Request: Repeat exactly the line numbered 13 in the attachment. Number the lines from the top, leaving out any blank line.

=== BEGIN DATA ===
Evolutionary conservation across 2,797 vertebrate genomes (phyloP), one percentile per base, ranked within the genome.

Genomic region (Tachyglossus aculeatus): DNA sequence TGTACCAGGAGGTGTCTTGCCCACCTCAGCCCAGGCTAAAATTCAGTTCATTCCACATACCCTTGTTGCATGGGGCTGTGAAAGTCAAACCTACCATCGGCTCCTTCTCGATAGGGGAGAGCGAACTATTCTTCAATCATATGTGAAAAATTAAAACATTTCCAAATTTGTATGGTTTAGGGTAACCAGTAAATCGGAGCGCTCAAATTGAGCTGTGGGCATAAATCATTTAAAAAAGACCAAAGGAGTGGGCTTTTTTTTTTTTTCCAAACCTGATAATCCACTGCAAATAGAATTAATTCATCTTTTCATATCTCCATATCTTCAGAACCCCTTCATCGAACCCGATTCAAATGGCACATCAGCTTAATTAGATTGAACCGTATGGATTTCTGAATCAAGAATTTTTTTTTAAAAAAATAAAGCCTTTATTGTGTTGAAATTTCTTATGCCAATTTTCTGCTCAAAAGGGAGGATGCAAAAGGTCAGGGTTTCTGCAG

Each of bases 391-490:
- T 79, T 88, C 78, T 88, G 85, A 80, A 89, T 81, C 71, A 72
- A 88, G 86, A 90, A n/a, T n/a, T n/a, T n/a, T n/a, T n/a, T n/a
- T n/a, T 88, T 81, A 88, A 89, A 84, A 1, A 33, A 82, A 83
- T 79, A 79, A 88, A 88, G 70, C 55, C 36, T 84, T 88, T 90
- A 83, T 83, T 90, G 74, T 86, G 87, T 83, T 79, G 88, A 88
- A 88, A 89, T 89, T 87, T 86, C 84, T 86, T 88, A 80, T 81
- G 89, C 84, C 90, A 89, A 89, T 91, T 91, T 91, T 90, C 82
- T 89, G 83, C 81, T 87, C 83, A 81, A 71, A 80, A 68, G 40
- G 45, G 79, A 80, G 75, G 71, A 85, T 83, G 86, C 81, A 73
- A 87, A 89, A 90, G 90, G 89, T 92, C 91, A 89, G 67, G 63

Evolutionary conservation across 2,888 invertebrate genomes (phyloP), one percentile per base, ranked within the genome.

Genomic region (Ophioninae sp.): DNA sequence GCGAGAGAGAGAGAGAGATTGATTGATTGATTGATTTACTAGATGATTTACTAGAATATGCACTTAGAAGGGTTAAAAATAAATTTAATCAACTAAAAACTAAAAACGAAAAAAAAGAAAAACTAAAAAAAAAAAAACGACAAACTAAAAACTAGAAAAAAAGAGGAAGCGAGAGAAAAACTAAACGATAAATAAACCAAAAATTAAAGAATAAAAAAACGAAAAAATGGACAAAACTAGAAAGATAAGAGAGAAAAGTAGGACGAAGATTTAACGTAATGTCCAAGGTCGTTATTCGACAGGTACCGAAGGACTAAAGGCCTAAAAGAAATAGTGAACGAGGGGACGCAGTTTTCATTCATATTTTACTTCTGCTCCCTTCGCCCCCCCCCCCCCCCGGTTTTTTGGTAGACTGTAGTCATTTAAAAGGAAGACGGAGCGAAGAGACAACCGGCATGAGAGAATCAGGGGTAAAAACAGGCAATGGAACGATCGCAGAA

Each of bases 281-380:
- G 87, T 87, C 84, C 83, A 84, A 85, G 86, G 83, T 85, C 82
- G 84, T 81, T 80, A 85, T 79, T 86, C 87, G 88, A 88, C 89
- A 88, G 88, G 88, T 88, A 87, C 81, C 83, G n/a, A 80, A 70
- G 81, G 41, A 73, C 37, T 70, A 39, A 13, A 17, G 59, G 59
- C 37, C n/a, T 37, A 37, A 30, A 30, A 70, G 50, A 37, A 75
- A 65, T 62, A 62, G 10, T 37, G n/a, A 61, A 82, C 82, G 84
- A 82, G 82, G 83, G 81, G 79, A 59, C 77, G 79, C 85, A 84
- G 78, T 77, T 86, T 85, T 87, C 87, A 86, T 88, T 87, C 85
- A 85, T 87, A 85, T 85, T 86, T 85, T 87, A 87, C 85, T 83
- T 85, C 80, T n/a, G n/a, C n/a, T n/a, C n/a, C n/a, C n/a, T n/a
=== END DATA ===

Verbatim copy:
- A 87, A 89, A 90, G 90, G 89, T 92, C 91, A 89, G 67, G 63